Feline Behavior Problems: Aggression
Having an aggressive cat can be a real problem in the home. More than a destructive or messy cat, a feisty cat can make your life difficult and even dangerous. The best way to deal with cat aggression is to consult a veterinarian and a cat behaviorist.
Recognizing aggression in cats
If your cat “attacks” you every time you walk by, it’s not necessarily a sign of aggression:
If he doesn’t put out his claws, it’s because he wants to play with you, and that’s his way of asking you for help.
If he does, it may be because you’re wearing something with bangs or cords that attracts him and awakens his hunting instinct.
But if your cat is snarling at you, other family members, and visitors and is looking to scratch or bite, she has a real aggression problem. This aggression can have several origins:
- a socialization problem;
- an issue of hierarchy;
- a physiological problem.
The first reflex is then to consult a veterinarian.
A socialization problem
The socialization problem that can lead to aggressive behavior is due to several situations:
A kitten that has lived the whole first part of its life completely away from the human world, in a litter raised in the wild, for example, will not know how to behave well with its owners.
A lack of education of the mother can also be a cause. Indeed, an orphaned kitten or a kitten taken too young from its mother has not been educated by her.
When the kittens play with their mother, she reprimands them with a little paw or teeth if they don’t retract their claws or if they bite.
She teaches them the line between play and aggression. And kittens, once they become adults, are very good at controlling their claws and bites.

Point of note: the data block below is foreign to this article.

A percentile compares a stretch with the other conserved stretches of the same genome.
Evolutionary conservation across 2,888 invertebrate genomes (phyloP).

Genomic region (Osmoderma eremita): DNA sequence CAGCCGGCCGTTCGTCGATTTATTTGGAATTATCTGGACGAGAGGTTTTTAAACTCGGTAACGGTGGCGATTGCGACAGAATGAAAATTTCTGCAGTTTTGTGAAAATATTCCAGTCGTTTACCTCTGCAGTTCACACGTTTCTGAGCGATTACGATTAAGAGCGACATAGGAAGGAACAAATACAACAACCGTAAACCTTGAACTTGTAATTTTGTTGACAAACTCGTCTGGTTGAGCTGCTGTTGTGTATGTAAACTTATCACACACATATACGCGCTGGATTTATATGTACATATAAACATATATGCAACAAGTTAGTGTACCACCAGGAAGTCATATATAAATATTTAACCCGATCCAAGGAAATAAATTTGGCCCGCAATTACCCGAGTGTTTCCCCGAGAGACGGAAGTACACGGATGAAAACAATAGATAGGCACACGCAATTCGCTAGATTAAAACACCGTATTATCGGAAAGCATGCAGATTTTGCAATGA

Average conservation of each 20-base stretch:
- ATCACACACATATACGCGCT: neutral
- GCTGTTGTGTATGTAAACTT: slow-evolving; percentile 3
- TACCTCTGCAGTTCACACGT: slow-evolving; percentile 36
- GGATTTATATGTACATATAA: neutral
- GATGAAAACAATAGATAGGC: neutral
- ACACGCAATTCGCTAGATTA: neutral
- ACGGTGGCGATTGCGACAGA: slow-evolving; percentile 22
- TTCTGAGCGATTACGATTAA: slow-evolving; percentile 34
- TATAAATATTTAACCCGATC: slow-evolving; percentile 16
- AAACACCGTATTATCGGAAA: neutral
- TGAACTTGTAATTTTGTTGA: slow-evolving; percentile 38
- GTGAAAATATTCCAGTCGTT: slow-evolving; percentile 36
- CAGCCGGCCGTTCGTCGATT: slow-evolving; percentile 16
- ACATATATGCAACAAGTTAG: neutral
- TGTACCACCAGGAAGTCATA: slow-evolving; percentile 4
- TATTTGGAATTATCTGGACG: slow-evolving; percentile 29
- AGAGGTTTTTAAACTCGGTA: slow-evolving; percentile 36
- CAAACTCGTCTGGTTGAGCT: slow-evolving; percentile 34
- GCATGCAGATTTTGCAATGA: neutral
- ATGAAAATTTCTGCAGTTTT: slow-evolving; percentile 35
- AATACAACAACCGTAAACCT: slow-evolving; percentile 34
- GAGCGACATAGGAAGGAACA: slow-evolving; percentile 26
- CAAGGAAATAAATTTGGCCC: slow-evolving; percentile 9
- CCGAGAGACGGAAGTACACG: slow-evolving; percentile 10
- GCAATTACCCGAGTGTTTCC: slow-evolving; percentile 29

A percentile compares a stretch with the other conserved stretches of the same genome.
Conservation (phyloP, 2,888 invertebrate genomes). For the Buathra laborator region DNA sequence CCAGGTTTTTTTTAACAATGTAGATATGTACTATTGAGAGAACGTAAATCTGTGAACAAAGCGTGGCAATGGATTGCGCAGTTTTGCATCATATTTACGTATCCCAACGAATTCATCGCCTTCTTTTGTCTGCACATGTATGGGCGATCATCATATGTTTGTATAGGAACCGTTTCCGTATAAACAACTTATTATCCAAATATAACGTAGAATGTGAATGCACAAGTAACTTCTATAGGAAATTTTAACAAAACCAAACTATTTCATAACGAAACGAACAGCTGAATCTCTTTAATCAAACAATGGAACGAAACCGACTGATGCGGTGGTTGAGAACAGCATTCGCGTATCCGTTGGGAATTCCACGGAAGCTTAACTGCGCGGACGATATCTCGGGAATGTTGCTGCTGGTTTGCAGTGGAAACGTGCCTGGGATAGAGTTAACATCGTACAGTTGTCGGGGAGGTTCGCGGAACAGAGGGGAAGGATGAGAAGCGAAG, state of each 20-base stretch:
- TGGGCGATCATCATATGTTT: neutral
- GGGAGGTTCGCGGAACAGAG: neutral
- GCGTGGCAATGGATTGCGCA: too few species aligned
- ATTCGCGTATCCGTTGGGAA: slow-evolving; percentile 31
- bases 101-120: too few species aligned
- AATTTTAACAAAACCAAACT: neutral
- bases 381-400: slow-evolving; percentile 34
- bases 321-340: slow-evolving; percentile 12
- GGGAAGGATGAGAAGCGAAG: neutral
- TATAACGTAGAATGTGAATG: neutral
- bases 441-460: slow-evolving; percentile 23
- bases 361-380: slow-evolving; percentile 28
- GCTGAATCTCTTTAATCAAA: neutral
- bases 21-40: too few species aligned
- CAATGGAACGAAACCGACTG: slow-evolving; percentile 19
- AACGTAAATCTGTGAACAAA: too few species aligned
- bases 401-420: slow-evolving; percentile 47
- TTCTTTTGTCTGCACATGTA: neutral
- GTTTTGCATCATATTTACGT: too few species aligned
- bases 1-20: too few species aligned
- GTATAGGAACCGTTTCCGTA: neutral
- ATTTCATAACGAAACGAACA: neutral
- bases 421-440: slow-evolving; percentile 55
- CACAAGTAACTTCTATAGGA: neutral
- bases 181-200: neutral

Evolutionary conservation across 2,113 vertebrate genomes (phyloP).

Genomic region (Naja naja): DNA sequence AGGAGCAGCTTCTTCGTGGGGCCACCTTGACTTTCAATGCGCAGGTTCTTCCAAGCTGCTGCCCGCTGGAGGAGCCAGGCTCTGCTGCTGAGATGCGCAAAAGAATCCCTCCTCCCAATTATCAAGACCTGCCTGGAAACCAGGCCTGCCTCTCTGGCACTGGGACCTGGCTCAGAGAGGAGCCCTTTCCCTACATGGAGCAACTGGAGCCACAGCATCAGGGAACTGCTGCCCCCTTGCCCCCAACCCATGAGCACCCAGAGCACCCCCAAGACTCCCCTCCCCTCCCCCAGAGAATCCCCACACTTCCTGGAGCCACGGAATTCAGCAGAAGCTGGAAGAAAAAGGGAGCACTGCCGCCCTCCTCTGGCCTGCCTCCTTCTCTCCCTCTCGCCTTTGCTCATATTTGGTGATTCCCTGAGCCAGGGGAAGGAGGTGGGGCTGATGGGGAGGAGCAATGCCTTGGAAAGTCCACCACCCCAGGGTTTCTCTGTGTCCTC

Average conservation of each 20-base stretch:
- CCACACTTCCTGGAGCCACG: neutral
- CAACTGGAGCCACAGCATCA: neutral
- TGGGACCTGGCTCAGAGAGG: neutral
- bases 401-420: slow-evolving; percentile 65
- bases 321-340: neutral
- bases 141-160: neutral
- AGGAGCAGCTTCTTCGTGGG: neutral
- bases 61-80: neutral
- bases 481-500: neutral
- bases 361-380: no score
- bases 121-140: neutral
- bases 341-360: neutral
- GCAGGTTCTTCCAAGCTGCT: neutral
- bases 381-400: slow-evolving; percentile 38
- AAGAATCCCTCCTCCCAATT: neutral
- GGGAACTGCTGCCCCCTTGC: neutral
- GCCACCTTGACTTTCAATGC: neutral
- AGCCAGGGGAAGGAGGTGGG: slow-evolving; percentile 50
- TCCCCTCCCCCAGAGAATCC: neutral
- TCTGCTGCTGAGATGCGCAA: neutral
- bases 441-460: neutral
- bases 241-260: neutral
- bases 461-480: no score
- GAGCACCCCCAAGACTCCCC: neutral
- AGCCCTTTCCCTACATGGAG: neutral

A kitten who hasn’t learned all this as a youngster will likely grow up to be an adult with poor control over his or her behavior with the owner. This is why selling a kitten before it is two months old and weaned is forbidden.
Aggressive cats: a question of hierarchy
A cat that is too spoiled, to whom his master would not have given a few prohibitions and who would have encouraged fighting parties, can also be aggressive. One will then find the following characteristic attitudes which prove a will on his part to say that he is the boss:
- a cat that shows aggression during grooming sessions or games;
- a cat that tries to bite or scratch as soon as its owner takes it out of its arms;
- a cat that stands in the middle of its owner’s path and fires (growls) when you try to push it away or step over it.
A possible cause of aggression: disease
It’s less well known, but a cat in pain can be aggressive:
If your cat fires at you or suddenly tries to scratch you for no reason, take her to the veterinarian for a thorough examination.
Some severe diseases can develop without outward signs, leading to aggressive behavior.
How to treat an aggressive cat?
In some uncommon situations, a cat can violently attack his master. In this case:
The first thing to do is to isolate the cat in a room so that it calms down.
Then, it is essential to take it to the veterinarian so that the latter can proceed to examinations to determine if a disease is not at the origin of the aggressiveness.
Finally, the veterinarian can either propose a treatment associated with behavioral therapy or refer you to a feline behaviorist. Don’t worry; the aggressive behavior can be controlled or eliminated in most cases.